Anyone who didn’t catch Breaking Bad or Lost last night should stop. Now. Don’t read this at all. Please, I don’t want to be held responsible for shattering your fragile little world’s when I tell you that, in the end, the glow at the Heart of the Island was really Walt and Pinkman’s meth lab…oops. Got my wires crossed! But seriously, you’ve been warned.
So Lost is over. For me personally the ending was satisfying, but the reason is because, as the days leading up to this most epic of television events ticked by I realized that I had next to zero emotional attachment to the show. Several years ago I ripped through season one on DVD then made no effort to stay up to date until this last January when I watched seasons 2-5 all in one month. I gave myself no time to allow these characters and their stories to soak in. All I wanted to do was be there, with a group of friends every week, to see it all come to a close. Don’t read that as me not enjoying the show. Quite the opposite. I loved the shit out of Desmond and the hatch. I loved Farraday and the time travel stuff. Ben was a great villain. And as I sped to the last checkpoint before season 6 began I expected to get more of the same science fiction stuff I was liking so much as I essentially browsed through Lost in 9 hour chunks. This final season, however, was a departure in a lot of ways from what I personally liked about the show and my plan to start caring about the characters once I was watching them one hour a week completely fell apart. This season never hooked me in the way that I imagine the previous two would have if I hadn’t treated them like homework. But I made my peace with that fairly early on and so, when the show ended last night, I found satisfying closure on a season of a show I had fun watching, but I doubt I would have been as happy with it had I been there, every week, from day one.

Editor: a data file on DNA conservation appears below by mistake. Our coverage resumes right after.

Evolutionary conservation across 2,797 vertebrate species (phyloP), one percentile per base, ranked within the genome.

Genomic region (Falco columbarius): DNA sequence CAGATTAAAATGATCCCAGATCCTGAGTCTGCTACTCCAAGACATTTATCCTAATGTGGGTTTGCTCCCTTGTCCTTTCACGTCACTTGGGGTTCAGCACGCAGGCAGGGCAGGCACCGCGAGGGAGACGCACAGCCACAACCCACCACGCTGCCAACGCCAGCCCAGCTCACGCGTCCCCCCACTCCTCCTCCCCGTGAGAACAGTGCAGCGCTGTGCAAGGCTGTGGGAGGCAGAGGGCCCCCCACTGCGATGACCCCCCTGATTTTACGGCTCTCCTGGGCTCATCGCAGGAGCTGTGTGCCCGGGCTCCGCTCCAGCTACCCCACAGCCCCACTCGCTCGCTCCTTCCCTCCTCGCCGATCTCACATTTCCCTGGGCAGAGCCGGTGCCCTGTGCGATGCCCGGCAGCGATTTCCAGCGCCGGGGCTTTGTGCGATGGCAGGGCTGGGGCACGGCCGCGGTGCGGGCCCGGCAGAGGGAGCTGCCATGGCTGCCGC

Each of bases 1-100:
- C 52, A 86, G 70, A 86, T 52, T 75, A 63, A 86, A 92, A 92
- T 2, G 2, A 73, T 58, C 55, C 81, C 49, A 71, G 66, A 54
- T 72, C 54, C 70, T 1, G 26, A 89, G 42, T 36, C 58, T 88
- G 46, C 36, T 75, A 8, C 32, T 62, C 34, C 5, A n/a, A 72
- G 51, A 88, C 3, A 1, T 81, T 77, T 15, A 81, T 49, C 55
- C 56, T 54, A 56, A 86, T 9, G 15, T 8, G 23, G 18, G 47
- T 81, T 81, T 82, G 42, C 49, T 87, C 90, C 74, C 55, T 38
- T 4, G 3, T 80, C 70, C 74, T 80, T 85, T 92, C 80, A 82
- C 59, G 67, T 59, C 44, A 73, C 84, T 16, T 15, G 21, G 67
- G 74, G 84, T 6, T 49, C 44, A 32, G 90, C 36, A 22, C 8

Given the overtly spiritual 180 the show did from its batshit sci-fi, the ending seemed very fitting even if a bit predictable–predictable in the sense that some aspect of the characters’ reality was in fact a world after death. It felt a lot like the ending of The Chronicles of Narnia, though it’s been a while since I’ve read The Last Battle, but I remember it having a similar twist ending. But again, this season wasn’t really the Lost I had planned on–or really wanted–to see. Had they kept up with the science fiction stuff this ending probably would have been received as a big “fuck you” to the fans, but since Lost tended to re-write its own rule book each season it’s ending manages to work. Compare that to the ending of Battlestar Galactica, which shared a lot of themes and ideas with Lost, the most obvious being the crazy, long haired dudes from the UK. With BSG, it was bad enough that by season 3 the characters had all started acting erratically, but when it became obvious that the final five Cylons were picked out of a hat at random, things just got silly. Peppered with a few awesome moments, BSG’s last season more or less boiled down to a great, action-y first half and a slow, muddled conclusion where Starbuck is, essentially, an angel. And that just made me mad.